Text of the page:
Tinnitus has high prevalence and a wide range of etiologies and of impacts on sufferers. Our objective was to develop understanding of the role of personality in the perception of tinnitus in the general population. As a theoretical basis for this, we combined elements of a general model of signal detection with the ideas of ignition (development) and promotion (neural transmission) of tinnitus, and considered plausible roles for personality factors within this conceptual framework.Design:
We interviewed a birth cohort of 970 people aged 32 yr sampled from the general population. On the basis of questioning, we divided them into three groups, those without tinnitus, those with occasional tinnitus (including those with transient tinnitus of very brief duration), and those who experienced tinnitus most of the time. We also established how annoying or distressing the tinnitus was, and assessed personality using the Multidimensional Personality Questionnaire.Results:
Tinnitus was experienced rarely by 38.2% and half the time or more by 6.8% of those studied. Men and women did not differ in the amount of tinnitus reported, but women were more likely to find it annoying. People from lower socioeconomic backgrounds were more likely to report tinnitus. People with tinnitus were more socially withdrawn, reactive to stress, alienated, and less Self-Controlled. People who were more annoyed by tinnitus were more socially withdrawn, and men were more stress reactive and alienated.Conclusions:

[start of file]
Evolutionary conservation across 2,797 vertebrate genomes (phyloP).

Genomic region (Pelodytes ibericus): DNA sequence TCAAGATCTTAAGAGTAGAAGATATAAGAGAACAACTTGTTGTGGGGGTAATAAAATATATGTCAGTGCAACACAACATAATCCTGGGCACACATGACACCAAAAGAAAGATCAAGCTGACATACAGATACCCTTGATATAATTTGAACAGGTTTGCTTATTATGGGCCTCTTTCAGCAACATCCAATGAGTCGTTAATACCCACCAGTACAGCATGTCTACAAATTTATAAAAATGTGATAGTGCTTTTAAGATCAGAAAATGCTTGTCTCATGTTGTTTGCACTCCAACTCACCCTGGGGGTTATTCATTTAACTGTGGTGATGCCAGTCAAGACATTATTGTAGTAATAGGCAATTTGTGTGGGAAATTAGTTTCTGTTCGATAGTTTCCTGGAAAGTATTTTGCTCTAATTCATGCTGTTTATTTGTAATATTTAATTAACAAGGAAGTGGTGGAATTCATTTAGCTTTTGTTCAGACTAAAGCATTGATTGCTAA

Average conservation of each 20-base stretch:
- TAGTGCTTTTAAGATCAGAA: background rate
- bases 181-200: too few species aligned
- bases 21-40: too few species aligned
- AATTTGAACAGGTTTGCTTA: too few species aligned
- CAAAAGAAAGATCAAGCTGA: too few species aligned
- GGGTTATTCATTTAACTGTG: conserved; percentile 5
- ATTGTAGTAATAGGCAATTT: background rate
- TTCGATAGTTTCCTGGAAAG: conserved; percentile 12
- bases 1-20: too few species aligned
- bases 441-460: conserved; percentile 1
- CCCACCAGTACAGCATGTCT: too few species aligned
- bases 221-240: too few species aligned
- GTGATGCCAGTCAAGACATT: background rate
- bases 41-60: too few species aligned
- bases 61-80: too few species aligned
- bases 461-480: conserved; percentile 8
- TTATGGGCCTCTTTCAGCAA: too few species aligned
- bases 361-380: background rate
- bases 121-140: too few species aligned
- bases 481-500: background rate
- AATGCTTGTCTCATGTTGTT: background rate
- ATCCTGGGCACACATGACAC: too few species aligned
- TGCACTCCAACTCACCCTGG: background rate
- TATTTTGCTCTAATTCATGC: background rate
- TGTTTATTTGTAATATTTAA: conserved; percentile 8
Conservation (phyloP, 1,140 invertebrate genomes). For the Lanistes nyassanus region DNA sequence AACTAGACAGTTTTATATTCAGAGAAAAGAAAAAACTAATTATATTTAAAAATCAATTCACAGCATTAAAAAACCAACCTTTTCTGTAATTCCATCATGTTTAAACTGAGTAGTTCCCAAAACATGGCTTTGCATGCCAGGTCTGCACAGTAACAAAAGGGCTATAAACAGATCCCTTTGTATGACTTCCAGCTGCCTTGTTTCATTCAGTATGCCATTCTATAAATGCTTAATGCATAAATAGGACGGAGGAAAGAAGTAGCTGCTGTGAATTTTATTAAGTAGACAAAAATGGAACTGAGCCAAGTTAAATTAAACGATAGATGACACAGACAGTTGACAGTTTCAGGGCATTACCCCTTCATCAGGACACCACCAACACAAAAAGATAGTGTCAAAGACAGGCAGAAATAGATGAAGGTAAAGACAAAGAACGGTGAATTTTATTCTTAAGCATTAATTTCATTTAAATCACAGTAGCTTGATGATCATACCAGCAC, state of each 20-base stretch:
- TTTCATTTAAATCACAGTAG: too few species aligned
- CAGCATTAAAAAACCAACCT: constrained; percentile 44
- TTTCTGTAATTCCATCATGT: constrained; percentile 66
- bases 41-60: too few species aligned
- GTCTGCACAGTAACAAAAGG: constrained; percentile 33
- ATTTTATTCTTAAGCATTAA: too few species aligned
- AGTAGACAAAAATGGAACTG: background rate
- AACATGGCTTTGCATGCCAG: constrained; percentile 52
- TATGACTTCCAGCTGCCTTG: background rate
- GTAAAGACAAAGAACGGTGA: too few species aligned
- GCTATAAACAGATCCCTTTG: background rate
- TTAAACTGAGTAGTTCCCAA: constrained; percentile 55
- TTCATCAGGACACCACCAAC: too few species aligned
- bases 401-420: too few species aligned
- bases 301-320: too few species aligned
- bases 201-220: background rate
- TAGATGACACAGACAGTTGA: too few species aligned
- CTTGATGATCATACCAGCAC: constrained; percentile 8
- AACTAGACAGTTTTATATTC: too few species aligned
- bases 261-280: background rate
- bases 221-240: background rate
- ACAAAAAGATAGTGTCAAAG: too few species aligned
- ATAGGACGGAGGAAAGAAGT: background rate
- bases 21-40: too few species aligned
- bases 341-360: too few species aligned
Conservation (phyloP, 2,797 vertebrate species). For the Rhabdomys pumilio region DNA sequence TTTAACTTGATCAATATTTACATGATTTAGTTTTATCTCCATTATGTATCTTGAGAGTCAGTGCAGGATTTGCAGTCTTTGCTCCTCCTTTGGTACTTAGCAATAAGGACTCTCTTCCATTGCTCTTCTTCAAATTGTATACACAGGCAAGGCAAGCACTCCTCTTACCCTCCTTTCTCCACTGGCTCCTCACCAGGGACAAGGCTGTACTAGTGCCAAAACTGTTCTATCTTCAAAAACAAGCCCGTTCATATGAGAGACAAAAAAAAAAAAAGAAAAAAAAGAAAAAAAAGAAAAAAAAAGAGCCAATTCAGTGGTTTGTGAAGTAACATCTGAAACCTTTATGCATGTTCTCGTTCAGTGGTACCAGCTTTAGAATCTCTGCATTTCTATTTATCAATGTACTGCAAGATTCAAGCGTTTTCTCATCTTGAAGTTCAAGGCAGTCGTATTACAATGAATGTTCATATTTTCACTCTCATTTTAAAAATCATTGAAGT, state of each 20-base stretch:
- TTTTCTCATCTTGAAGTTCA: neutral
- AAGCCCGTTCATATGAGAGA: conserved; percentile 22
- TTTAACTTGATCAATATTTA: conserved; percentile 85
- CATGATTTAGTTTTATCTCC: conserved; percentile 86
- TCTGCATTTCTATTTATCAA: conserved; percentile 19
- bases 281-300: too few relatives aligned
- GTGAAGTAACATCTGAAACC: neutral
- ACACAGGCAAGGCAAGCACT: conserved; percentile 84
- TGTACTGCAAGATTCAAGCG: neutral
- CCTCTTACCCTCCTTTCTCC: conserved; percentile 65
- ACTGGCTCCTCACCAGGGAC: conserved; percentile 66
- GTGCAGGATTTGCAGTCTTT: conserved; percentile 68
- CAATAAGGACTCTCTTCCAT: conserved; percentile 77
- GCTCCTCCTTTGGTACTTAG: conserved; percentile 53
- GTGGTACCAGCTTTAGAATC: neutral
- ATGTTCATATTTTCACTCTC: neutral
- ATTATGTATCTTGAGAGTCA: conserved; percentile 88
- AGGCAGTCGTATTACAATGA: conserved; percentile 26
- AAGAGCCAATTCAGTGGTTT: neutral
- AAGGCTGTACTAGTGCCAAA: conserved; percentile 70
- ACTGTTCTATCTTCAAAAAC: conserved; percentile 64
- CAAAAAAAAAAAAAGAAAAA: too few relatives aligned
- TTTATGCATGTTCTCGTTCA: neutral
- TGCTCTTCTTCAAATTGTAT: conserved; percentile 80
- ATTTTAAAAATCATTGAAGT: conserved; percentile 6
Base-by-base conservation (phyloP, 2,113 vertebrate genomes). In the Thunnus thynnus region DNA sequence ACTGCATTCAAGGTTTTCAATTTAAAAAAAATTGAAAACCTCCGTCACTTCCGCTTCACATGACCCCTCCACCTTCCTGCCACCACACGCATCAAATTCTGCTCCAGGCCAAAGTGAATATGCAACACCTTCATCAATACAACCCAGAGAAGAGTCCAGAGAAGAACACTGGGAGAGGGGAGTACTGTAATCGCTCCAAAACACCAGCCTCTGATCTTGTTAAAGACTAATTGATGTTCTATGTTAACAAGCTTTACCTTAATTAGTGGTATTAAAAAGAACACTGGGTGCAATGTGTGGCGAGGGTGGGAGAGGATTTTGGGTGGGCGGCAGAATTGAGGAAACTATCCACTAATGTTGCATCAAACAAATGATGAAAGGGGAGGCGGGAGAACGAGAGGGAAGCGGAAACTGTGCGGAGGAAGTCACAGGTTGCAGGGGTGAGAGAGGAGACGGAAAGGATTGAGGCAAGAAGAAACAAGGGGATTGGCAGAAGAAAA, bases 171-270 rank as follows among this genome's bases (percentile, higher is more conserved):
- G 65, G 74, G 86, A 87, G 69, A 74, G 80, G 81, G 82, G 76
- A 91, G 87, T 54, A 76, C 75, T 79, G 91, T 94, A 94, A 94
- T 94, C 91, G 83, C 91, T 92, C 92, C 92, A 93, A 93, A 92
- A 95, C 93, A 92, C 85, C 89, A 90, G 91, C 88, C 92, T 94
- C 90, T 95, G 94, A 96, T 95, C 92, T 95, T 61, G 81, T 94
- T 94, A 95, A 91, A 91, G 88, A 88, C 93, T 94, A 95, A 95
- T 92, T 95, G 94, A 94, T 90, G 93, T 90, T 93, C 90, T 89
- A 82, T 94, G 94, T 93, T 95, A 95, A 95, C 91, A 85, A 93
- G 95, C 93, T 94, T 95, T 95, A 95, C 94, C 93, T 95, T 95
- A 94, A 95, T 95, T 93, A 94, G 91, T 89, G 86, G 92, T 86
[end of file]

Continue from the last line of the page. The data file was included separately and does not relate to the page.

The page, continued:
Our interpretation of the findings is that personality influences the persistence of tinnitus by influencing the tendency to be aware of it. Consideration of personality factors may improve the ability to tailor tinnitus therapies, and the concept of awareness may benefit treatment outcomes by showing tinnitus sufferers a means of internalizing the locus of control over their symptoms.